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Discussion in 'Tele Home Depot' started by preeb, Mar 28, 2013.
Subscribed. Looking forward to this.
I take the rout all the way up to the end of the tenon. If you place the neck pickup a slight way back from the end of the fretboard it's possible to wiggle a hex key in there ... if the nut is placed relative to the length of the average L-shaped hex key. But I find the neck pickup needs to be hard up against the fretboard end in most cases (22 fret, 25" scale) for tonal reasons - pickup placement is possibly more important than pickup construction where you have the choice of their positions.
To adjust, I undo the 4 screws (one more than a truss rod cover) of the neck pickup, detune the strings and have at it. TBH, with a martin-style trussrod, glued correctly, I only have ever adjusted the rod once after all the wood settles in.
Although I don't live in a wildly fluctuating humidity place.
Reading stuff like this really gives me the itch... I cant wait for my 1st build... A pleasure to read, I hope you achieve what you set out for and more.
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I do mine like that. You pop out the bridge pickup (at least that's what I do.)
I was curious if he had a different approach like using a wagonwheel trussrod adjuster.
Been eagerly awaiting this thread...looking great! I really like the revised cutaway, seems to give her more classic "automotive" style curves which is always a good thing in my book.
Top joint is dry after being over night under pressure.
Maple top is flush routed with the Mahogany
Template is attached
and the control markers are drilled
Input jack location and drill angle are marked
Back cavities pin router template is set
I use a higher pin height for the main cavities
and rout away
The lower pin is used for the covers routs
Next step is defining the dish carve shape for the duplicarver.
I'm going after a fluent round dish with deep recurve towards the edges.
I start the operation by routing the perimeter with a 3/4" round nose using the outline template as a guide for the pin router. From here on it's a slow hand operation that takes quite a few hours. When done I smooth everything and use my hand to feel for any high spots.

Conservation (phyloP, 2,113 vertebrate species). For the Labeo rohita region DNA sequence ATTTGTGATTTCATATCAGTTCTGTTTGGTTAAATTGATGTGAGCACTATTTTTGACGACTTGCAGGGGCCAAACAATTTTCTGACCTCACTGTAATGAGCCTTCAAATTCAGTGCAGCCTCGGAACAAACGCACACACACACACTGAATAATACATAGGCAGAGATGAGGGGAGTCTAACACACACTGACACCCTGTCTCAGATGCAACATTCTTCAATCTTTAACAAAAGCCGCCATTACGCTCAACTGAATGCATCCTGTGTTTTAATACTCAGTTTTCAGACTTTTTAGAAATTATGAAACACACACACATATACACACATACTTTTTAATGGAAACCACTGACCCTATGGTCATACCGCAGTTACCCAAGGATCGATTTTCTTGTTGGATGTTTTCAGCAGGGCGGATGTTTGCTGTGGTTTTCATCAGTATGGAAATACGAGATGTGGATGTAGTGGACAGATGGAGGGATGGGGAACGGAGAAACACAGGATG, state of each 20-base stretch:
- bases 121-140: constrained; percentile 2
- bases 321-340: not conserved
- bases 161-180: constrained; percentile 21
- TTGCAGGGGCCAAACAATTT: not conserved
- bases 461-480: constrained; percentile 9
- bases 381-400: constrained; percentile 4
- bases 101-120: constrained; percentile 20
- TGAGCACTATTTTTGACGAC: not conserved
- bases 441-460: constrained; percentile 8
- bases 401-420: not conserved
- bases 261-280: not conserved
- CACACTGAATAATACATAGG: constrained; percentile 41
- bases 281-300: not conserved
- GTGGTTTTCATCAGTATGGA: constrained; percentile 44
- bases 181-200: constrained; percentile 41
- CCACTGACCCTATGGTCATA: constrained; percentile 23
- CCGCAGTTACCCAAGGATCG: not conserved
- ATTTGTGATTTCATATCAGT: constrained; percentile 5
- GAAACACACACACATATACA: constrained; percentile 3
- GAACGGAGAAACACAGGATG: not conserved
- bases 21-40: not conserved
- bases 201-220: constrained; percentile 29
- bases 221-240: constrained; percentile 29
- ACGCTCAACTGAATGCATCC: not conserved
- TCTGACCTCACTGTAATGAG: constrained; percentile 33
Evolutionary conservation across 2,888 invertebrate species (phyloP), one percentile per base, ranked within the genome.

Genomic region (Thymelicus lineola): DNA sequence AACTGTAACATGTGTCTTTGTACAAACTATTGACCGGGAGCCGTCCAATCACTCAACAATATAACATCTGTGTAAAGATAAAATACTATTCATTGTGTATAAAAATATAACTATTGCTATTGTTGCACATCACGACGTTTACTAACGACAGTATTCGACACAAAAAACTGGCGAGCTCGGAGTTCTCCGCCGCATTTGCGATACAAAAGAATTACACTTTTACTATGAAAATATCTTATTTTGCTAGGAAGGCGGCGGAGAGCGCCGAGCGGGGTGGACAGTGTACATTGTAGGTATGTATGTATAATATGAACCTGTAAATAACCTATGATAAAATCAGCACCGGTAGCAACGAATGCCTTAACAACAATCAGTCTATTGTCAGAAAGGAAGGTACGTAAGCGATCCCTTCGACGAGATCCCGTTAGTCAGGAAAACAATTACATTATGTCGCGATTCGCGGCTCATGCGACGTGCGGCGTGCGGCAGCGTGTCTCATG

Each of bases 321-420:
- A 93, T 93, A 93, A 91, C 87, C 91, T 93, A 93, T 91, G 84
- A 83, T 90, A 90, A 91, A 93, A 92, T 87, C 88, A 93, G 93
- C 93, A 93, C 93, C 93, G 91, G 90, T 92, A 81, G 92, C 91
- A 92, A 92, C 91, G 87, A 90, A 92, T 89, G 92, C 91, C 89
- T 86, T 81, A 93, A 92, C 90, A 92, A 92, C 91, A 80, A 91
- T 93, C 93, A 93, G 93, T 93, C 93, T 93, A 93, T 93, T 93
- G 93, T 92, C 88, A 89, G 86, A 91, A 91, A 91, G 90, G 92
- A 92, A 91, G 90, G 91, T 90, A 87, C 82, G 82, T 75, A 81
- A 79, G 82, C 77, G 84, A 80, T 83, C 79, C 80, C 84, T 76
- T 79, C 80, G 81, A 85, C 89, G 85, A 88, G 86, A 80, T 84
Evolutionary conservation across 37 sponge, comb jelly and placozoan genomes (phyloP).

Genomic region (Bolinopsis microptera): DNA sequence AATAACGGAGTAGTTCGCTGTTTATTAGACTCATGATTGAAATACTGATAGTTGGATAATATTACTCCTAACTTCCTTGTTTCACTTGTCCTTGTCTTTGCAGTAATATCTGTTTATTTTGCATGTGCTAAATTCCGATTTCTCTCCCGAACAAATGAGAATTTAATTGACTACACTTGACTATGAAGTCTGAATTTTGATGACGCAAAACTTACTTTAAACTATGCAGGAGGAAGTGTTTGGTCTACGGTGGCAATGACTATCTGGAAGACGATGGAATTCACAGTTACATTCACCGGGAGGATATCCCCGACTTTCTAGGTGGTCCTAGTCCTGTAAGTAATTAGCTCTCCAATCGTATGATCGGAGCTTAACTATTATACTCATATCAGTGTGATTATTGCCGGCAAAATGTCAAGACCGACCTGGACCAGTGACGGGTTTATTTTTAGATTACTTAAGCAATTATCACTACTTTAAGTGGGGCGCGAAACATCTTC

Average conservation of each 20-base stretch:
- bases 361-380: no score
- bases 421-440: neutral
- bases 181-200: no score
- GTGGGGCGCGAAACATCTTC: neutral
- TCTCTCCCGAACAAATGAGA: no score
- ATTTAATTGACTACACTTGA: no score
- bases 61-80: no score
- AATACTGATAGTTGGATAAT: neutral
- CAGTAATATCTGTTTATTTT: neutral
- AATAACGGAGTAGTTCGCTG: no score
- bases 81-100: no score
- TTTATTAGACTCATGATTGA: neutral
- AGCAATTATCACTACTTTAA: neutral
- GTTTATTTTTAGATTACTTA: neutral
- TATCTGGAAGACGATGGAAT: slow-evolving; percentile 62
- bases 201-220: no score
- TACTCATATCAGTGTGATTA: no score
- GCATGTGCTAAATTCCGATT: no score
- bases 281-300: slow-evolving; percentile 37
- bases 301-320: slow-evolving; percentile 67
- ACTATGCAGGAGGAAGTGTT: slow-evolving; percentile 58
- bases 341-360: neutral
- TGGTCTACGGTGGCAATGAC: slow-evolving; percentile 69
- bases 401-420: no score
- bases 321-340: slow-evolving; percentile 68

I cover the HDF with thin CA glue and sand smooth. This will be the Master template and I might be able to change it a bit if needed. The working template will be copied on the duplicarver when I'm happy with the results.
Argh! I'd forgotten what it's like to wait for Preeb updates! I'm going to wear out my mouse, clicking the "Refresh" button...
For sure! So many builds, so little time.
This one is worth it for sure. Awesome stuff.
Here's a few more photos after sanding and buffing the cured CA.
The surface needs to be very hard and smooth for the duplicarver pilot to move fluently.
Neat insert trick, Gil. Curious - have you considered hidden chambers in the Paulownia? Not sure if it would be tonally shaped like you want that way but the weight reduction might be interesting.
Unusual as usual...
thank you Gil, I'll be staring
I'm enjoying this thread and build.
What do you think the guitar would sound like with just the hollowed mahogany body and the maple cap (without the Paulownia insert)?
I offer chambering on my LP builds and I guess I can do the same here if it ever goes into production in the future, but I have a strong feeling it doesn't need this. I tapped the body today against a premium LP body and it looks like I'm on the right direction to say the least (-; We'll have to wait until it's done and well tested by players and see what they have to say.
It will be neck heavy and probably sound like a small sized ES-330 on steroids (-;
Others have used balsa cores and inserts before (notably Gibson and Parker), but I doubt they used a freezer and a mallet!
Can't wait to "hear" this one, along with seeing the finished product!
It's all about precision, and violins!
What a great thread, thanks for sharing this with us Gil! I've admired your guitars for years, and am really excited to see that you are going in this new direction.
That piece of mahogany is as beautiful as I've ever seen on a guitar. I've got a few 50's Gibsons that have a similar pattern and have always wondered what type of cut produces that swirl in the middle. Can you describe more about what a "center slabbed" cut means? Maybe it's just a coincidence but my guitars that have this pattern are the most acoustically resonant solid bodied mahogany guitars that I own.
Also, do you have an idea yet of what this guitar will weigh?
As far as being neck heavy, have you considered some of the light weight tuner offerings such as the Gotohs? Also, a steel Callaham bridge in conjunction with light tuners may help cure your imbalance. ;-)